Dan Lewis

Daniel Lewis Studios


Learning to See


In 1998 I set out to learn photography. I had seen some photographs that I liked, and all I remember is the thought, I want to learn how to do that. So I bought an entry-level Canon Rebel SLR (film, of course) and headed to New Orleans for a week. Every day I wandered the streets of the French Quarter snapping photos. When I’d filled a roll I dropped the film off at the hour photo lab in a Walgreens and headed out to take more pictures. In the evenings I read books on photographic composition and technique, trying to wrap my head around the bewildering world of f-stops, apertures, focal lengths, and the inverse square rule. 

And I took hundreds of spectacularly awful photos. The joyous splashing fountain, the energy of the street buskers, the French- and Spanish-inspired architecture that captivated me, just did not come across in my photographs. Mostly they were just, well, boring.

Despite acquiring some technical knowledge, I had not yet really learned to see. I thought I was spending a week in New Orleans learning photography. In fact I was taking my first baby steps in learning to see in new ways. 

I left New Orleans after a week with a half dozen competent but mediocre photographs, and one treasure. On impulse, unthinking, I had snapped a photo of a deserted second-floor balcony in the Quarter — glittering Mardi Gras beads adorning the railing, an abandoned yellow chair facing the street, a curtain blowing through an open window, an ominous blue shadow on the pink wall. There was something going on in this image beyond these details, something I couldn’t name at the time — and still can’t. There was a sense of the presence of something unnameable and its absence at the same time. I couldn’t put it into words, but I knew I’d caught something, and I wanted to see more . . . and see more deeply. That single photograph was an awakening of sorts . . . and it inspired me to keep going on a journey of learning to see anew.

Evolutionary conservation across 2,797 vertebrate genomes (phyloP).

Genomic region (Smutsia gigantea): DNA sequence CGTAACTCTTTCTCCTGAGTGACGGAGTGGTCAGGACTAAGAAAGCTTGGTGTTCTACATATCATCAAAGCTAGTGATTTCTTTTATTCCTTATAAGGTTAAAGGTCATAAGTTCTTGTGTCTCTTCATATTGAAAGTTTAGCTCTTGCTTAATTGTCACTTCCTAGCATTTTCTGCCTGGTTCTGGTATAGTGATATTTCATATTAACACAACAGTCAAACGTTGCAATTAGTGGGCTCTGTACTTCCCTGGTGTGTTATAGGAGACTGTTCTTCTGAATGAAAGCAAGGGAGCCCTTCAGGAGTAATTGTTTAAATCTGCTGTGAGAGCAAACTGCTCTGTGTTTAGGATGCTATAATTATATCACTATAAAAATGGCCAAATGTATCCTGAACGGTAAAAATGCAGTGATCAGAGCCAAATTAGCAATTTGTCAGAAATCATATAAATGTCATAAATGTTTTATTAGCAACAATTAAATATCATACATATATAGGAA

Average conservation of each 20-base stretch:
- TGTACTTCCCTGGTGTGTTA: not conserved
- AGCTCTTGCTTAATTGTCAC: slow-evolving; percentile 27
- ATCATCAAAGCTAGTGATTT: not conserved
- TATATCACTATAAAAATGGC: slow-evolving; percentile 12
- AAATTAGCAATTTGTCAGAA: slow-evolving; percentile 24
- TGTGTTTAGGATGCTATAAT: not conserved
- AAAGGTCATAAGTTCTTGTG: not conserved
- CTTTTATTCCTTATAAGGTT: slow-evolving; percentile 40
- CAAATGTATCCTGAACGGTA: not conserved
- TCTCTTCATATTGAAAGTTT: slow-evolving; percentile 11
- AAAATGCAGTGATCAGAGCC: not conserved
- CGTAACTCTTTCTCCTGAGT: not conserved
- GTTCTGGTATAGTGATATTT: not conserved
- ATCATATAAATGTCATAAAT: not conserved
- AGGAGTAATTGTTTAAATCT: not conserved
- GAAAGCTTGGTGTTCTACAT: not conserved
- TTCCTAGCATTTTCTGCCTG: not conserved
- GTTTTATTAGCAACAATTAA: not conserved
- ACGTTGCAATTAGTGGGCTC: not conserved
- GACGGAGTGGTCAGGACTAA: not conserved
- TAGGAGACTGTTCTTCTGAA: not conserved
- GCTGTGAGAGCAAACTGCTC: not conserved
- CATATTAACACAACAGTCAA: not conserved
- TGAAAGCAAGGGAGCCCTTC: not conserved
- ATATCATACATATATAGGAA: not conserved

Today I practice seeing anew by making portraits of people. As (also) a life coach my job is to reflect back the highest and best — the essence — of those whom I coach. I do much the same in my portraits. I endeavor to artistically reflect the highest and best in those whom I photograph. To deeply see the authentic you, and then to bring that you to the fore.

Setting aside the labels and concepts by which we narrow and manage our worlds, photography can awaken us anew to the experience of child-like wonder.  The theologian and philosopher Abraham Heschel once said, “All religion begins in wonder.” So does photography. A good photograph re-enchants the world. 

And a true portrait can set aside the masks we all wear and capture a moment of authentic engagement and perhaps even a soul.


You’re an original. Celebrate the uniqueness of you.

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